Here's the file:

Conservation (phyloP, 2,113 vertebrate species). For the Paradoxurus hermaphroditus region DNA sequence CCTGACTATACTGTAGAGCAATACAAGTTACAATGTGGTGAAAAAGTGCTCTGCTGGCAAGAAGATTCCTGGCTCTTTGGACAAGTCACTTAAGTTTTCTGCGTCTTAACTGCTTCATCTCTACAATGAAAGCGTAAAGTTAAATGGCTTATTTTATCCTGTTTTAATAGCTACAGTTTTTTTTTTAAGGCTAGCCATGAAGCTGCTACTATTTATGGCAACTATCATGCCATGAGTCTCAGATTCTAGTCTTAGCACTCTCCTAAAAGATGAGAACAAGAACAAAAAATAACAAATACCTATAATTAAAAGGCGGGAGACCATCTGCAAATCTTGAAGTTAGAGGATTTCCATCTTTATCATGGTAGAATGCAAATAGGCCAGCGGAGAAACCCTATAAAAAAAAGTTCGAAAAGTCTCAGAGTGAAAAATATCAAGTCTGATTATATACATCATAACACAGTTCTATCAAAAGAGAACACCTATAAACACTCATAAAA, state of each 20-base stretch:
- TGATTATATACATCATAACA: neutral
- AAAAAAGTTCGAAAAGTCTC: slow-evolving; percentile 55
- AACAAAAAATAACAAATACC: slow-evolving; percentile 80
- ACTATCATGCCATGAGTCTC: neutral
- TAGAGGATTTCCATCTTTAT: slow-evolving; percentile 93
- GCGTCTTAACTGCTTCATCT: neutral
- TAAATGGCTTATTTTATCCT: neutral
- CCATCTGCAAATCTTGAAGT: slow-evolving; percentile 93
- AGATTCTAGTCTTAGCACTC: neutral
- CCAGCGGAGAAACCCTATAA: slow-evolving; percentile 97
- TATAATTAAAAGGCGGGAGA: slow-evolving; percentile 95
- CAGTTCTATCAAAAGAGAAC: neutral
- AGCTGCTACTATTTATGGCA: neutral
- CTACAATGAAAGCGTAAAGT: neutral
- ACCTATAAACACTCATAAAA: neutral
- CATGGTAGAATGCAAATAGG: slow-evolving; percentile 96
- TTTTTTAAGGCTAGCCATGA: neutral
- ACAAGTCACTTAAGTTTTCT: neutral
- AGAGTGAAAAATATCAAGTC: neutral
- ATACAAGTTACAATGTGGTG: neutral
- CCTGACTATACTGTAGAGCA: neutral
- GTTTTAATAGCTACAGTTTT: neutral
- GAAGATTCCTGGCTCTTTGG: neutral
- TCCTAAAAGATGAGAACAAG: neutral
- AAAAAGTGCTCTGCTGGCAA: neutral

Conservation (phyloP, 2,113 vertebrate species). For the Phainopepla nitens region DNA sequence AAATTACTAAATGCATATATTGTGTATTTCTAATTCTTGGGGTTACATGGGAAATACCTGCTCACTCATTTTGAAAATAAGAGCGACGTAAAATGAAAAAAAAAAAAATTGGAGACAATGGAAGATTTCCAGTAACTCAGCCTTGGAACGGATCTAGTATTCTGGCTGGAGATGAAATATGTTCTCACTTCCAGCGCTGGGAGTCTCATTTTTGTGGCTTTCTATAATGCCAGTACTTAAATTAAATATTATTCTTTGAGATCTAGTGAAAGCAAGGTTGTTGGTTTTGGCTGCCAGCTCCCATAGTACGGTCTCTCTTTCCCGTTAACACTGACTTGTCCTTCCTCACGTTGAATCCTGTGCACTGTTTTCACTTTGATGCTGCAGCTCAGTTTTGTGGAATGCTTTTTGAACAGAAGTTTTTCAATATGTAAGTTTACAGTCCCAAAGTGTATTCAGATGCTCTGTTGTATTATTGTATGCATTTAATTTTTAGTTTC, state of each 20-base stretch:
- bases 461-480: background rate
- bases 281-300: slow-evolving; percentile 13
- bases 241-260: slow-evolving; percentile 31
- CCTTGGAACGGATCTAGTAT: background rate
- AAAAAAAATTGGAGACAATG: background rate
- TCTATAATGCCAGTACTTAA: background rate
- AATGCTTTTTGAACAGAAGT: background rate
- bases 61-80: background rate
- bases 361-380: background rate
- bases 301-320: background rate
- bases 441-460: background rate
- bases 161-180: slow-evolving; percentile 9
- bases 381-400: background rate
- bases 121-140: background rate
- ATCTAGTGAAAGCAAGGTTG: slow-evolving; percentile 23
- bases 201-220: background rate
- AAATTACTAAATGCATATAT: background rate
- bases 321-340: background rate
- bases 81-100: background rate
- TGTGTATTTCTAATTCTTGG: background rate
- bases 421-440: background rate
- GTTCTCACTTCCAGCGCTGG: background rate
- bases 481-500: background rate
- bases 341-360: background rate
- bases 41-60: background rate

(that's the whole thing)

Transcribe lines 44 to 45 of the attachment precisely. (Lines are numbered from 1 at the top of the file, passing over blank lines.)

- AAATTACTAAATGCATATAT: background rate
- bases 321-340: background rate